Earlier this year, Chanel made headlines for its $2000 boomerang. The fashion label was criticised for disrespecting Indigenous Australians and for partaking in cultural appropriation. Nathan Sentence, an Indigenous project officer at the Australian Museum, said the boomerang was an example of how western society tries to simplify Indigenous Australian culture and knowledge into “cliché objects.”

In June this year Istanbul-based designer Bunyamin Aydin was criticised for being culturally insensitive when he featured “tribal”-inspired face paint, dot paintings and references to 1788 (the year Europeans arrived in Australia) at his fashion label – Les Benjamins’ – runway show.

In 2012, American label Rodarte came under fire for profiting from Aboriginal-inspired prints without the involvement of any Aboriginal artists. The house later revealed it had licensed the prints through appropriate channels, but critics pointed out the label still hadn’t credited the artist's work.

But there are ways to thoughtfully and meaningfully collaborate with the country’s first peoples in fashion, without monetary and cultural exploitation.

Below is a mix of Indigenous-run fashion labels and designer collaborations with Indigenous artists and not-for-profit fashion businesses that are producing truly exciting work.

Haus of Dizzy
With its optimistic graphics and political charge, Kristy Dickinson’s bold laser-cut jewellery has found a cult following; it now counts Sydney’s MCA and Melbourne Museum as stockists. The Indigenous designer holds marriage equality and justice for Aboriginal people particularly close to her heart. “I just went to an exhibition at the Melbourne Museum and saw a heap of photos of Indigenous people holding up “Vote Yes” signs [leading up to the 1967 referendum to include Aboriginal people in the census],” says Dickinson. That wasn’t long ago. Now gay friends are going through this.”

Dickinson is proud to make jewellery celebrating her identity and that of her community. On one of her earring designs the word “DEADLY” is spelled out in the colours of the Aboriginal flag. Other pairs read “SISTA GALS” (made for the Tiwi Islands’ Sistagirls’ first Mardi Gras this year); “LOVE IS LOVE”; “INNER WEST SIDE”; and “BOSS BITCH”. Dickinson’s glittery designs also cover dozens of cute motifs including palm trees and lighting bolts.


The founding mission of this Australian-made homewares and clothing label is to support Indigenous textile designers. North products are made from prints and fabrics bought from a number of Indigenous art centres, ensuring money gets invested back into the community of artists.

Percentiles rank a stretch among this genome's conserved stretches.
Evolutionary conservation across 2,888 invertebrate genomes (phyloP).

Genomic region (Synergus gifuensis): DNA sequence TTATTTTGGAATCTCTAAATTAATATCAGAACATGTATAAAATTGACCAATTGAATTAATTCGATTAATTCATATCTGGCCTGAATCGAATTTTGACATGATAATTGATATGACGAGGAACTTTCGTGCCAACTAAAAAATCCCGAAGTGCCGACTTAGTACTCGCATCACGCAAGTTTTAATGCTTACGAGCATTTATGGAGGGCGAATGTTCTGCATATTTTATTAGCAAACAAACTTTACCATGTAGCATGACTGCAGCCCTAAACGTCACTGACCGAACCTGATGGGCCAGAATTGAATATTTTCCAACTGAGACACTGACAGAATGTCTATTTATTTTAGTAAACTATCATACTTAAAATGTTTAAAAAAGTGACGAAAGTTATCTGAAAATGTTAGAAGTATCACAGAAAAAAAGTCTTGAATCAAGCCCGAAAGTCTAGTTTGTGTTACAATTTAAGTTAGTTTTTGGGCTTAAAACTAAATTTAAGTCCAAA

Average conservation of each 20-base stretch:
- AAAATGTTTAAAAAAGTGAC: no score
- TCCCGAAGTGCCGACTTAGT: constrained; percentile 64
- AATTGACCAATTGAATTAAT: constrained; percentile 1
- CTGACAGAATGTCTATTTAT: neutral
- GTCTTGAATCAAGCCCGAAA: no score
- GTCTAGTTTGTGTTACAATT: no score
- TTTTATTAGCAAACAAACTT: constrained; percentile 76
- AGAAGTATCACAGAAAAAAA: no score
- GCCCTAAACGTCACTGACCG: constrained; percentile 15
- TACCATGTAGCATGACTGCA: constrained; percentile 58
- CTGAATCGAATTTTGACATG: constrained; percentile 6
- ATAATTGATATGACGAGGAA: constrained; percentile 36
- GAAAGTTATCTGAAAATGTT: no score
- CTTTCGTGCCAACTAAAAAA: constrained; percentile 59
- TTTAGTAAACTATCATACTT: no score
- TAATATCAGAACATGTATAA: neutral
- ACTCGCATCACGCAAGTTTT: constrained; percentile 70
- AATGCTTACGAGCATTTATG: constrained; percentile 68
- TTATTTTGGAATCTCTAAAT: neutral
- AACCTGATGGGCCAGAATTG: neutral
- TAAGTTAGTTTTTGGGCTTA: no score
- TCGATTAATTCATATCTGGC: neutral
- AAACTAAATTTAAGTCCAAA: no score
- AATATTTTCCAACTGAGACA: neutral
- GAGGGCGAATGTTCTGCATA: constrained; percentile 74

The label’s silk sleepwear is dyed using traditional techniques by the Anindilyakwa women who live across the Groote Eylandt Archipelago. The dreamy, textured prints show splashes of inky blues, etchings of burnt orange and cloudy blotches of eucalyptus green. Each set’s print is different.

“The dying process begins with a bush trip that draws on ancient knowledge of country to find and collect roots, leaves, bark and berries,” says North Home’s communications manager, Amy Nicholas. “Back on community at Angurgu or on the beach at Umbakumba, these are boiled in a big drum on a campfire while the women wrap the silk carefully around leaves and found objects.” You can see the process in this video.


Magpie Goose
Electrifying prints are at the heart of this Northern Territory-based social enterprise, whose clothes feature all manner of vivid colours. Magpie Goose began in April 2016 after founder Maggie McGowan (a former lawyer) fell in love with the work she saw in art centres, which she regularly visited during her time working in legal aid in remote Indigenous communities.

Magpie Goose uses screen-printed fabrics from art centres in the Top End. Then the clothing is cut and sewn in Sydney. Simple shirts, dresses, pants and tops carry the important artistic styles, cultures and stories of the various communities that create them.


Lisa Waup x Verner
Earlier this year, Gunditjmara and Torres Strait Islander artist Lisa Waup, Verner designer Ingrid Verner and the retail manager at Craft Victoria, Sarah Weston, collaborated on a clothing collection that debuted at VAMFF’s Global Indigenous Runway. The trio worked together to translate Waup’s series of line drawings –repetitive shield-like formations representing the protection of cultural identity and history – onto wide-legged pants, jumpsuits, smock dresses, jackets and hats.

The collection has been available for pre-sale but will be available in-store at Craft Victoria in late October.


Aje x Minnie Pwerle
Sydney-based label Aje has just begun dropping its resort 2018 range, Awelye, into stores around Australia and David Jones. It features the work of late Indigenous artist Minnie Pwerle. A number of the artist’s paintings were photographed then digitally printed onto silk linen for this collection. Exaggerated ruffle dresses depict the artist’s vibrantly coloured lines and circular shapes, some abstracted by fabric manipulations and others left to stand on their own.

The collaboration was initiated over social media by Pwerle’s great granddaughter, Jade Torres, who runs the Pwerle Gallery. “I not only had the opportunity to represent original artwork of my family members, but I wanted to have a stronger message to the public regarding Indigenous culture,” says Torres. “What better way than through fashion? Fashion is worn by women globally. It’s another way to admire Minnie Pwerle’s artwork.”